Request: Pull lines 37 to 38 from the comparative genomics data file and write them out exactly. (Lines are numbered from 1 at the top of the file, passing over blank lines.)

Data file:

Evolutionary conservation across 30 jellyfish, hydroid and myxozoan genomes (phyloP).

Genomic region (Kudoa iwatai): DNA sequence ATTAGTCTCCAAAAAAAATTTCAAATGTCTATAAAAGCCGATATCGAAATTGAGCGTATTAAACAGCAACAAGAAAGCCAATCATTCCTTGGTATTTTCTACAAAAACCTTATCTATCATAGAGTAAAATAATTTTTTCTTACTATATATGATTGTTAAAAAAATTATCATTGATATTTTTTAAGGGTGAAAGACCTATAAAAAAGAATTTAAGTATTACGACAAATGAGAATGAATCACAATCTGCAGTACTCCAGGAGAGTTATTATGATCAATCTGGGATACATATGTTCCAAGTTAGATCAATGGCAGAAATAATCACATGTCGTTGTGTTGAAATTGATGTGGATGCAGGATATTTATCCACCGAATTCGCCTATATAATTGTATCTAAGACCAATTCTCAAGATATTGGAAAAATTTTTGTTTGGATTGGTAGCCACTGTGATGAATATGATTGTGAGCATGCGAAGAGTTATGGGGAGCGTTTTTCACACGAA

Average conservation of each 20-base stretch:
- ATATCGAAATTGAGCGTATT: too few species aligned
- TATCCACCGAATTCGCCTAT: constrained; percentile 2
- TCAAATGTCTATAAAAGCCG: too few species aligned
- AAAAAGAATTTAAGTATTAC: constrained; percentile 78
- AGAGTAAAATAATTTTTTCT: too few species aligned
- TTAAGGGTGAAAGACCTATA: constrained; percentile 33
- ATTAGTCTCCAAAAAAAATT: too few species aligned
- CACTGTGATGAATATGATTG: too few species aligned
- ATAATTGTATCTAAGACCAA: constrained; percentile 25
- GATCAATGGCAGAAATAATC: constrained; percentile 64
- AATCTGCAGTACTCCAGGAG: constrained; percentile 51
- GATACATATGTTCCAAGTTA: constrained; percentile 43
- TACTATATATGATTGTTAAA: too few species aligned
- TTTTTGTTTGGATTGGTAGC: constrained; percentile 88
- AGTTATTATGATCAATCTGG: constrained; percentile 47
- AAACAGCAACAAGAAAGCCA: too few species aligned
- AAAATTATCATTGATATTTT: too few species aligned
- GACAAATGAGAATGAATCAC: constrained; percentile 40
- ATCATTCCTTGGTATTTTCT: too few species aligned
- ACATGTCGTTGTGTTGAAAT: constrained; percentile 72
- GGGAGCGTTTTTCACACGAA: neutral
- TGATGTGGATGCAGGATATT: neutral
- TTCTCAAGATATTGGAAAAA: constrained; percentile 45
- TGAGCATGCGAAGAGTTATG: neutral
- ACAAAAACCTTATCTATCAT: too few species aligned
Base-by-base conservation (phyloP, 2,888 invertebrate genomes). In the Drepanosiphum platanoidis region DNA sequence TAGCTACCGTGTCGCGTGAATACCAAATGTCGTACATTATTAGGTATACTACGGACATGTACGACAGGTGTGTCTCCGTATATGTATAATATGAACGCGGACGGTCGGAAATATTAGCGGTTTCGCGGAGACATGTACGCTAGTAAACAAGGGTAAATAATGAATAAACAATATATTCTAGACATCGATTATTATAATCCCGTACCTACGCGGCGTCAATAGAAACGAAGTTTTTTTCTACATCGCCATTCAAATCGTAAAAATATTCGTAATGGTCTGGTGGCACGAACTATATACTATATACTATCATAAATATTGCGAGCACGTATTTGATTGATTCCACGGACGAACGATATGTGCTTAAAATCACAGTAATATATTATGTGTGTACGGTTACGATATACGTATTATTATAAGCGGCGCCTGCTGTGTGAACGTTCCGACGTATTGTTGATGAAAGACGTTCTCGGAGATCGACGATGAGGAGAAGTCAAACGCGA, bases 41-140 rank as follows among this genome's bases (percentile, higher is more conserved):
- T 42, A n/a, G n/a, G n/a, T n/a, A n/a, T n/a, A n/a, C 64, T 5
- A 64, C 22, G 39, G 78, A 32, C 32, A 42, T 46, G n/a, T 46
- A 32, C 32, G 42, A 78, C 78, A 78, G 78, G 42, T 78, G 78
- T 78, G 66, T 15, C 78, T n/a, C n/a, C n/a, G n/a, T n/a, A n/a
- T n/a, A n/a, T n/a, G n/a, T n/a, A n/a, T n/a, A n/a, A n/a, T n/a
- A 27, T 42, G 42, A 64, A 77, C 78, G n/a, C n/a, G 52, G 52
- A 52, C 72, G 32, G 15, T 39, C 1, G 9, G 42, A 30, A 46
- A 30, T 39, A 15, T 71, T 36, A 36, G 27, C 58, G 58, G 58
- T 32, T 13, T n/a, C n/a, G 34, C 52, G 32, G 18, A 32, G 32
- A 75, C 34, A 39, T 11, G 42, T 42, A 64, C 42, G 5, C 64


- A 30, T 39, A 15, T 71, T 36, A 36, G 27, C 58, G 58, G 58
- T 32, T 13, T n/a, C n/a, G 34, C 52, G 32, G 18, A 32, G 32